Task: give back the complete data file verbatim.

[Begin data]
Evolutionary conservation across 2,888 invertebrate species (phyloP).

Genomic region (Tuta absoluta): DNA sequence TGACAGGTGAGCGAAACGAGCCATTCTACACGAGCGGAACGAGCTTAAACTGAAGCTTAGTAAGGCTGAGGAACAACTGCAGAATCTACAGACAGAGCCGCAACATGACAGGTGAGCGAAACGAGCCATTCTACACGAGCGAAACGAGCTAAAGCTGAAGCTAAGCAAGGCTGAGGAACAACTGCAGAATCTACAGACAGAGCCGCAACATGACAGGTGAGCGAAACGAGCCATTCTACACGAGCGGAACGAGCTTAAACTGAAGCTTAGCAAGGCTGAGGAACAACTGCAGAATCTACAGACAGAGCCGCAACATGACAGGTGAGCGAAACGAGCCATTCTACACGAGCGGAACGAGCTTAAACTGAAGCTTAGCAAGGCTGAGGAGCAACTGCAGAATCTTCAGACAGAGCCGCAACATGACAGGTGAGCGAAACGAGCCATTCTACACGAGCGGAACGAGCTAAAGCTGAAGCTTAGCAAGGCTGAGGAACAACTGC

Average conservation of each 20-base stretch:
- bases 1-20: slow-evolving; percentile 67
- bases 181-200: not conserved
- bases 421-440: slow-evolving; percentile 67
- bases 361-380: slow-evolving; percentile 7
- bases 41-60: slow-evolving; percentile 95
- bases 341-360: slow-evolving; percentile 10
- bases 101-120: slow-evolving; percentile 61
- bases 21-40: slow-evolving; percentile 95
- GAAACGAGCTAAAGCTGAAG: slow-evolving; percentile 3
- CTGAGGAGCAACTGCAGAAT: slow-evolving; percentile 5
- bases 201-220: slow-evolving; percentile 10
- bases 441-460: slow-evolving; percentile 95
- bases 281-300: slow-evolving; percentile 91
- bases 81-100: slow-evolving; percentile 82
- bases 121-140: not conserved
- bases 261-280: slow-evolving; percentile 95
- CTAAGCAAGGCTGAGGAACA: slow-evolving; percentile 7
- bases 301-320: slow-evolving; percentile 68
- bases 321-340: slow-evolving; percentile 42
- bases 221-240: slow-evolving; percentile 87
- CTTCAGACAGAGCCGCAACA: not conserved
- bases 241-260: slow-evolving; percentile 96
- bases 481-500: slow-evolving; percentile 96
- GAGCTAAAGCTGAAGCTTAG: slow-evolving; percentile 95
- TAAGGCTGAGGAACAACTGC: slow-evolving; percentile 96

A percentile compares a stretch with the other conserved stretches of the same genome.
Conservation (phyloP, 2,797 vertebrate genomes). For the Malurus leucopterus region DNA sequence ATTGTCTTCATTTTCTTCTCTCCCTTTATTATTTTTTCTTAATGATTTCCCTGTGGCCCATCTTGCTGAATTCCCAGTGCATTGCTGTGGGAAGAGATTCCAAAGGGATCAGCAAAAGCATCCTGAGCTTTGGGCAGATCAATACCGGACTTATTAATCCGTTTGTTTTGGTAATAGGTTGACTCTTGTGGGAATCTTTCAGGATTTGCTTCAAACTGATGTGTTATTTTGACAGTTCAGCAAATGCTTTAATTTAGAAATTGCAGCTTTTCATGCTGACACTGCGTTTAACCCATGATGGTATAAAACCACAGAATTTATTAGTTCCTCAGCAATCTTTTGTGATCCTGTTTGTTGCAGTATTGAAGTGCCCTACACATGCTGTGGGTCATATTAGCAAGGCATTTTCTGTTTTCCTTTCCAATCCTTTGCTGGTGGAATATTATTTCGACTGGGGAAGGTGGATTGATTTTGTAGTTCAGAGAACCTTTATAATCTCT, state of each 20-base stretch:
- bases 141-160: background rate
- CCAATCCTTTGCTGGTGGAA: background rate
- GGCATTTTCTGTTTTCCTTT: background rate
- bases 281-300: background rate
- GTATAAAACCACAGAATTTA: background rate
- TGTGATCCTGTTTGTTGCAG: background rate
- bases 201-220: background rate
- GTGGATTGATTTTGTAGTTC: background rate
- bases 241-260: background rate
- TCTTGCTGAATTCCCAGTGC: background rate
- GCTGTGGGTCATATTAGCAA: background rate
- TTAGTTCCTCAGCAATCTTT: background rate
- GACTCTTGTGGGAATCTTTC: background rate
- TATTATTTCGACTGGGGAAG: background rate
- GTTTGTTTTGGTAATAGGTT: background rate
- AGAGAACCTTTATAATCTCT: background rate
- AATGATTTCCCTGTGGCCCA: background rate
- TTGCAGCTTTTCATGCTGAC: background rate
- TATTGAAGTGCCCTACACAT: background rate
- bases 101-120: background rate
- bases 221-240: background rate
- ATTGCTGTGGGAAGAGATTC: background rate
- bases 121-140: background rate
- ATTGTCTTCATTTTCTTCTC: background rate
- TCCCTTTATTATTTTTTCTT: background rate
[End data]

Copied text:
Evolutionary conservation across 2,888 invertebrate species (phyloP).

Genomic region (Tuta absoluta): DNA sequence TGACAGGTGAGCGAAACGAGCCATTCTACACGAGCGGAACGAGCTTAAACTGAAGCTTAGTAAGGCTGAGGAACAACTGCAGAATCTACAGACAGAGCCGCAACATGACAGGTGAGCGAAACGAGCCATTCTACACGAGCGAAACGAGCTAAAGCTGAAGCTAAGCAAGGCTGAGGAACAACTGCAGAATCTACAGACAGAGCCGCAACATGACAGGTGAGCGAAACGAGCCATTCTACACGAGCGGAACGAGCTTAAACTGAAGCTTAGCAAGGCTGAGGAACAACTGCAGAATCTACAGACAGAGCCGCAACATGACAGGTGAGCGAAACGAGCCATTCTACACGAGCGGAACGAGCTTAAACTGAAGCTTAGCAAGGCTGAGGAGCAACTGCAGAATCTTCAGACAGAGCCGCAACATGACAGGTGAGCGAAACGAGCCATTCTACACGAGCGGAACGAGCTAAAGCTGAAGCTTAGCAAGGCTGAGGAACAACTGC

Average conservation of each 20-base stretch:
- bases 1-20: slow-evolving; percentile 67
- bases 181-200: not conserved
- bases 421-440: slow-evolving; percentile 67
- bases 361-380: slow-evolving; percentile 7
- bases 41-60: slow-evolving; percentile 95
- bases 341-360: slow-evolving; percentile 10
- bases 101-120: slow-evolving; percentile 61
- bases 21-40: slow-evolving; percentile 95
- GAAACGAGCTAAAGCTGAAG: slow-evolving; percentile 3
- CTGAGGAGCAACTGCAGAAT: slow-evolving; percentile 5
- bases 201-220: slow-evolving; percentile 10
- bases 441-460: slow-evolving; percentile 95
- bases 281-300: slow-evolving; percentile 91
- bases 81-100: slow-evolving; percentile 82
- bases 121-140: not conserved
- bases 261-280: slow-evolving; percentile 95
- CTAAGCAAGGCTGAGGAACA: slow-evolving; percentile 7
- bases 301-320: slow-evolving; percentile 68
- bases 321-340: slow-evolving; percentile 42
- bases 221-240: slow-evolving; percentile 87
- CTTCAGACAGAGCCGCAACA: not conserved
- bases 241-260: slow-evolving; percentile 96
- bases 481-500: slow-evolving; percentile 96
- GAGCTAAAGCTGAAGCTTAG: slow-evolving; percentile 95
- TAAGGCTGAGGAACAACTGC: slow-evolving; percentile 96

A percentile compares a stretch with the other conserved stretches of the same genome.
Conservation (phyloP, 2,797 vertebrate genomes). For the Malurus leucopterus region DNA sequence ATTGTCTTCATTTTCTTCTCTCCCTTTATTATTTTTTCTTAATGATTTCCCTGTGGCCCATCTTGCTGAATTCCCAGTGCATTGCTGTGGGAAGAGATTCCAAAGGGATCAGCAAAAGCATCCTGAGCTTTGGGCAGATCAATACCGGACTTATTAATCCGTTTGTTTTGGTAATAGGTTGACTCTTGTGGGAATCTTTCAGGATTTGCTTCAAACTGATGTGTTATTTTGACAGTTCAGCAAATGCTTTAATTTAGAAATTGCAGCTTTTCATGCTGACACTGCGTTTAACCCATGATGGTATAAAACCACAGAATTTATTAGTTCCTCAGCAATCTTTTGTGATCCTGTTTGTTGCAGTATTGAAGTGCCCTACACATGCTGTGGGTCATATTAGCAAGGCATTTTCTGTTTTCCTTTCCAATCCTTTGCTGGTGGAATATTATTTCGACTGGGGAAGGTGGATTGATTTTGTAGTTCAGAGAACCTTTATAATCTCT, state of each 20-base stretch:
- bases 141-160: background rate
- CCAATCCTTTGCTGGTGGAA: background rate
- GGCATTTTCTGTTTTCCTTT: background rate
- bases 281-300: background rate
- GTATAAAACCACAGAATTTA: background rate
- TGTGATCCTGTTTGTTGCAG: background rate
- bases 201-220: background rate
- GTGGATTGATTTTGTAGTTC: background rate
- bases 241-260: background rate
- TCTTGCTGAATTCCCAGTGC: background rate
- GCTGTGGGTCATATTAGCAA: background rate
- TTAGTTCCTCAGCAATCTTT: background rate
- GACTCTTGTGGGAATCTTTC: background rate
- TATTATTTCGACTGGGGAAG: background rate
- GTTTGTTTTGGTAATAGGTT: background rate
- AGAGAACCTTTATAATCTCT: background rate
- AATGATTTCCCTGTGGCCCA: background rate
- TTGCAGCTTTTCATGCTGAC: background rate
- TATTGAAGTGCCCTACACAT: background rate
- bases 101-120: background rate
- bases 221-240: background rate
- ATTGCTGTGGGAAGAGATTC: background rate
- bases 121-140: background rate
- ATTGTCTTCATTTTCTTCTC: background rate
- TCCCTTTATTATTTTTTCTT: background rate